It might be cynical to say that these days, few bands as popular -- at least in the mainstream -- as Black Rebel Motorcycle Club show as much genuine creative evolution as it has since its inception in the late '90s. Staggering as it sounds, the group does seem to have formed on its own, writes all its songs on its own, has a genuine rock 'n' roll core and is signed to a major label. Did the members leave something special at a crossroads somewhere? Possibly. I was thinking that that role had already been cast, played ably for nearly a decade by the White Stripes. And yet, wonders never cease.
The name comes from the gang of hooligans Marlon Brando led in the pivotal film The Wild One (1953) -- it sounds dated now, like the He-Man Woman Haters Club of Dennis The Menace fame. The band certainly looked like a gang (in fact, two founding members met in high school in the Bay Area, an excellent place to foment rock 'n' roll petulance), with messy, stylized choppy haircuts and blue jeans that looked convincingly dirty in publicity shots for early albums like 2003's Take Them On, On Your Own. Black Rebel is possibly the best of the disaffected drone-rock bands of the late '90s, with a heavy Jesus and Mary Chain influence and a lyrical heart both jaded and wistful, as if you might be able to catch them at the right time and maybe break their hearts, had they not been ground into shards already so many times before. The band formed in the post Paisley Underground years in San Francisco, likely picking up on the psychedelic trends of the time, and infused the swirling love sound with a little bit of grit and grunge. It's as if Oasis had met the Brian Jonestown Massacre and the two together had lost a fight to Iggy and the Stooges, but it was close.
In 2004, Virgin Records unceremoniously dropped the act, and shortly afterwards, founding drummer Nick Jago left the band for reasons that were purportedly heavy with rock cred: booze, drugs and a clash with the heavy touring schedule and publicity push that came from being signed to a major label. The remaining band members responded with 2004's Howl on RCA Records, a departure from the heavy sonic drone and fuzz of the first two records. Howl stripped their songs down to the core of their influences, attempting to be a spare, stark, minimalist blues, country and gospel album. It accidentally raised an interesting paradox about the nature of artistic inheritance. If bands like the Rolling Stones and the Pretty Things augmented and translated rough and dirty blues and R&B in the '60s to something clangier, janglier and more in the moment for the young white kids whose ear they had -- and if a generation (or so) after that the Stooges roughed up the same sound traveling by way of the Stones -- and then a whole generation of Britpop later, yet more bands play reimagined R&B whose lineage still goes back to Mick and Keef -- what happens when an act like the BRMC tries to strip it back down?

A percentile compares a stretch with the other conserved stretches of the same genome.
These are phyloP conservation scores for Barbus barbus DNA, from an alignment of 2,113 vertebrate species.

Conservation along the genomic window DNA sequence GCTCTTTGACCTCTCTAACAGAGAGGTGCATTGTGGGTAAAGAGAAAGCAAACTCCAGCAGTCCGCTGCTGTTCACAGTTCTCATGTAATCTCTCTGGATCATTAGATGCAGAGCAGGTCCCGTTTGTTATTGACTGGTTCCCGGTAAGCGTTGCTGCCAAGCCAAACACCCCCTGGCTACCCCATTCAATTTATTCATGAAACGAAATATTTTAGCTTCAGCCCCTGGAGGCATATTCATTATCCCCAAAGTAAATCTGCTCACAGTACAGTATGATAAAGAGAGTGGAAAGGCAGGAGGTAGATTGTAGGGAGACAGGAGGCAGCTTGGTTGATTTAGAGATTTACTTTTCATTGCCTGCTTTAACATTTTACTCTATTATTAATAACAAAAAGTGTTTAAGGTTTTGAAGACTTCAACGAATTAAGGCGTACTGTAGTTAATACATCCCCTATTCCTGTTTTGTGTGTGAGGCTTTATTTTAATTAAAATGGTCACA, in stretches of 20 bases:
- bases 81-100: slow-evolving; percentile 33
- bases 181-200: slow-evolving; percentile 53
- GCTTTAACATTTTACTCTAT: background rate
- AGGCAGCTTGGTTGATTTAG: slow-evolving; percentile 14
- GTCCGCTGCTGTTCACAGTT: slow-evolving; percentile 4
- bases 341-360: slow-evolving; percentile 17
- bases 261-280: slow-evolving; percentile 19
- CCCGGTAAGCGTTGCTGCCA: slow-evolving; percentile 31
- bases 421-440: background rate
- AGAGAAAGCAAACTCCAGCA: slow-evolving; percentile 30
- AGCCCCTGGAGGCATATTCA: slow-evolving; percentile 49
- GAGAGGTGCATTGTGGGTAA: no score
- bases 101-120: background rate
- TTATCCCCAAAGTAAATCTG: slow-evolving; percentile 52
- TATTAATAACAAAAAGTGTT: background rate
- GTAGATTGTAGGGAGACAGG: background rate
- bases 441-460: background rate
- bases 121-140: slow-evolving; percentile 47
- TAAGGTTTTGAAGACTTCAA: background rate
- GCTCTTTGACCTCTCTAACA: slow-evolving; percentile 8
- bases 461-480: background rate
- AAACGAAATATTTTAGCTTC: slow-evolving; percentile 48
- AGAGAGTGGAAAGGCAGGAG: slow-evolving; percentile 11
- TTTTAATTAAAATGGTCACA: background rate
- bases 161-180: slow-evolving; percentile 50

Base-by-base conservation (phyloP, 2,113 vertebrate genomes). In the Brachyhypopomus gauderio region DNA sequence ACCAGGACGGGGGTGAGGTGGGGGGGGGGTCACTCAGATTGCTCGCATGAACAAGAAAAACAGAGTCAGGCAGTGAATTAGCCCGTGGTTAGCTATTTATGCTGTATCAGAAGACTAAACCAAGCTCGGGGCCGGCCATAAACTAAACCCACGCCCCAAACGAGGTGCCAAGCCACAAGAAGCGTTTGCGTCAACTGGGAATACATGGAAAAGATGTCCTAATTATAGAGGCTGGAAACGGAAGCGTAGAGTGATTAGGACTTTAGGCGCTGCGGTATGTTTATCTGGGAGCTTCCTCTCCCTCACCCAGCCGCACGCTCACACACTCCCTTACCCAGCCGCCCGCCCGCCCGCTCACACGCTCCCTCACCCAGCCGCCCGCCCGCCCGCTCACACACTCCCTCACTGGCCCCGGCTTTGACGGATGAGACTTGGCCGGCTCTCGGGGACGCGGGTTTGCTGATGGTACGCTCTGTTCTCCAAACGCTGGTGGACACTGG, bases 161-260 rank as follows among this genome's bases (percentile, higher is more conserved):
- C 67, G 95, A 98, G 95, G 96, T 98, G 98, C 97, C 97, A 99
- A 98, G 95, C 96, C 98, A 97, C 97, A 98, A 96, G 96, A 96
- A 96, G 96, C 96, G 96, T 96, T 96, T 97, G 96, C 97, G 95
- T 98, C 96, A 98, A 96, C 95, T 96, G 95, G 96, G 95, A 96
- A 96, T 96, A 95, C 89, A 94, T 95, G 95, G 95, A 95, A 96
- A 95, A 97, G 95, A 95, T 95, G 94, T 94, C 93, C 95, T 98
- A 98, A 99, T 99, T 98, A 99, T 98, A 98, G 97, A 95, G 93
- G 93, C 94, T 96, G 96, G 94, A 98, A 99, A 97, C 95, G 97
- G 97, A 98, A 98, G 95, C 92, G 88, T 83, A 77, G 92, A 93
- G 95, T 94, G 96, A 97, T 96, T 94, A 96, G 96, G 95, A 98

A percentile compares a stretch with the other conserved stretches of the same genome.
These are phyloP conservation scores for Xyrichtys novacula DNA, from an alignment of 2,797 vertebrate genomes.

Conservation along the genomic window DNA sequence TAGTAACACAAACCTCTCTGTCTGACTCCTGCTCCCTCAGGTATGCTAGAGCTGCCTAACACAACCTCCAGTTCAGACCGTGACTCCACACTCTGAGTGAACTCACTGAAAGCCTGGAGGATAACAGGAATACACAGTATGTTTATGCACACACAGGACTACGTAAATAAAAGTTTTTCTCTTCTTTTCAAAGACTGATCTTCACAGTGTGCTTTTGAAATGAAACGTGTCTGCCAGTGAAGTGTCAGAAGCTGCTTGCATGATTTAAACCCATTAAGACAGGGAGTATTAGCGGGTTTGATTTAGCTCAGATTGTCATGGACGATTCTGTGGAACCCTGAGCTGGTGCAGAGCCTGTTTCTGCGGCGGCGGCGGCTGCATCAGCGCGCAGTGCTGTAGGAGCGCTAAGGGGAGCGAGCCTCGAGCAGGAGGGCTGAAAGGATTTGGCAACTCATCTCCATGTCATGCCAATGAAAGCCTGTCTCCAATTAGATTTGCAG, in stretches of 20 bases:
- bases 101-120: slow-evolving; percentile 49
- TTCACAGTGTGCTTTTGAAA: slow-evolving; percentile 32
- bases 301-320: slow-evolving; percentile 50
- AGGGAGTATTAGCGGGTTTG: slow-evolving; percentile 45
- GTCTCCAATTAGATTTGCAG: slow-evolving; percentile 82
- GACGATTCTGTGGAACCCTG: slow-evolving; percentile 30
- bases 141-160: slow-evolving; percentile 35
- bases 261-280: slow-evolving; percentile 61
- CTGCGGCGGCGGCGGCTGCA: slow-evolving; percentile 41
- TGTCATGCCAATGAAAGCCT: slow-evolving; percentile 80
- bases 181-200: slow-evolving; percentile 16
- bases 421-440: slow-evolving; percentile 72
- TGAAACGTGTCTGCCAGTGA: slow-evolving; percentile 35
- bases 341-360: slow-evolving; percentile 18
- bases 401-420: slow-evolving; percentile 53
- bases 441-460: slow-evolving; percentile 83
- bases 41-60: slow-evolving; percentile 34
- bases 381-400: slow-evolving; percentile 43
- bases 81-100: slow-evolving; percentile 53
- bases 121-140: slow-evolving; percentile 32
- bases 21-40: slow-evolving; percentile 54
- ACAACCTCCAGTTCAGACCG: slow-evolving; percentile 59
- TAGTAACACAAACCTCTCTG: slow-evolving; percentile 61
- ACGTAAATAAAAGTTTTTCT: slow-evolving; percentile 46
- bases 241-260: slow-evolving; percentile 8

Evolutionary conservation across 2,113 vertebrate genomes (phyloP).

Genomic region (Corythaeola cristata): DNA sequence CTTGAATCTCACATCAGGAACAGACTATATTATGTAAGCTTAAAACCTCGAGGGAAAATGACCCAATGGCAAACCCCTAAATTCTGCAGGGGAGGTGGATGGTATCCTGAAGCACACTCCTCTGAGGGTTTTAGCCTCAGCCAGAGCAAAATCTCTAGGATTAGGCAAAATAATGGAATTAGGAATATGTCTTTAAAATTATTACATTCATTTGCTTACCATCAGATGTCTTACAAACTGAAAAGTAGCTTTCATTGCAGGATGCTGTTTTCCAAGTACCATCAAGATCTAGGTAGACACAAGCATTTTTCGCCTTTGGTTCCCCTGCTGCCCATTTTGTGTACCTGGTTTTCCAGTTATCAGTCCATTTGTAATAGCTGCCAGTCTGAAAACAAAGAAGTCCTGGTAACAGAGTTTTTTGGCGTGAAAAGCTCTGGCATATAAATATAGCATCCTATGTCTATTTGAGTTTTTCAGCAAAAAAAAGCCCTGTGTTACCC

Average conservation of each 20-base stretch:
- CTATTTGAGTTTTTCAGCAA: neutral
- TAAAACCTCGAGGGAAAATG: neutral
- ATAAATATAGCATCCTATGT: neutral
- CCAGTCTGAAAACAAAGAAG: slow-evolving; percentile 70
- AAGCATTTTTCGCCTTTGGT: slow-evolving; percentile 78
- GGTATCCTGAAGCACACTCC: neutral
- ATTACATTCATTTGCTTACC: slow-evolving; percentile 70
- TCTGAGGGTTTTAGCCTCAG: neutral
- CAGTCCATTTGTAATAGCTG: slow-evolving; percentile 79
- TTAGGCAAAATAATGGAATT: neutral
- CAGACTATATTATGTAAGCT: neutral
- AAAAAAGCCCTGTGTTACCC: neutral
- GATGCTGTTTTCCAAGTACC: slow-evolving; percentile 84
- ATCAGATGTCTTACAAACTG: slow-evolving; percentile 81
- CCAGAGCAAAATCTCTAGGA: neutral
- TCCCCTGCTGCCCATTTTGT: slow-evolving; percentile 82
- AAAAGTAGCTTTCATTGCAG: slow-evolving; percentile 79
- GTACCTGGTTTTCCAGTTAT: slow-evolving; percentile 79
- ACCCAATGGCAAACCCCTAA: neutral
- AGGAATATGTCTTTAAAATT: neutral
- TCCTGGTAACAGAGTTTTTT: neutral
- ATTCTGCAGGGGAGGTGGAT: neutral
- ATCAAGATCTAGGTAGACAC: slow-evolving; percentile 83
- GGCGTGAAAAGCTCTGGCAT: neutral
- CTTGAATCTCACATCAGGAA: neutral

With Howl, the answer was disappointingly little. What was intended to be raw and soulful turned out to be oddly drained of spirit. The album mimicked the holler and shout well enough, and infused slide guitar and pedal steel in the foreground with just enough background fuzz and bombast to keep a listener aware of who it was. In the end, however, the album hit all the relevant marks dutifully but was unconvincing and would have been completely forgettable if not for the members' earnest and genuine talent. They did mean well, though it was disappointingly obvious that they were singing as if from a movie they'd seen about the hard time killing floor blues, and not from the soul.
Happily, this year's Baby 81 record sees Black Rebel sneaking back toward the land of growling engines and dense fuzz tones, shifting full force back into garage-bent psychedelia and overstuffed walls of twisted sound. Critics have cautiously lauded Baby 81's return to form, with its tumbling organ and staticky, gear-grinding guitar. It's an aggressive, rather masculine record, without the asexual junkie snideness of influences like the aforementioned Jesus and Mary Chain or contemporaries like the Walkmen, with a dark, sexy charge burning through the guitar haze. The return to form, though, doesn't have quite the conviction that the early fuzz-rock tour de forces had (boring lyrics here, a weirdly out of place power ballad there), leaving the listener wondering if the band is, ironically, trying too hard to please by going back to being dangerous rock jerks. When really, all we want is for them to be rebelling against whatever we've got. Black Rebel Motorcycle Club
9 p.m. Wed., June 13
Republic, 828 S. Peters St., 528-8282; www.republicnola.com
- Tessa Angus
- Black Rebel Motorcycle Club tries to return to form with Baby 81.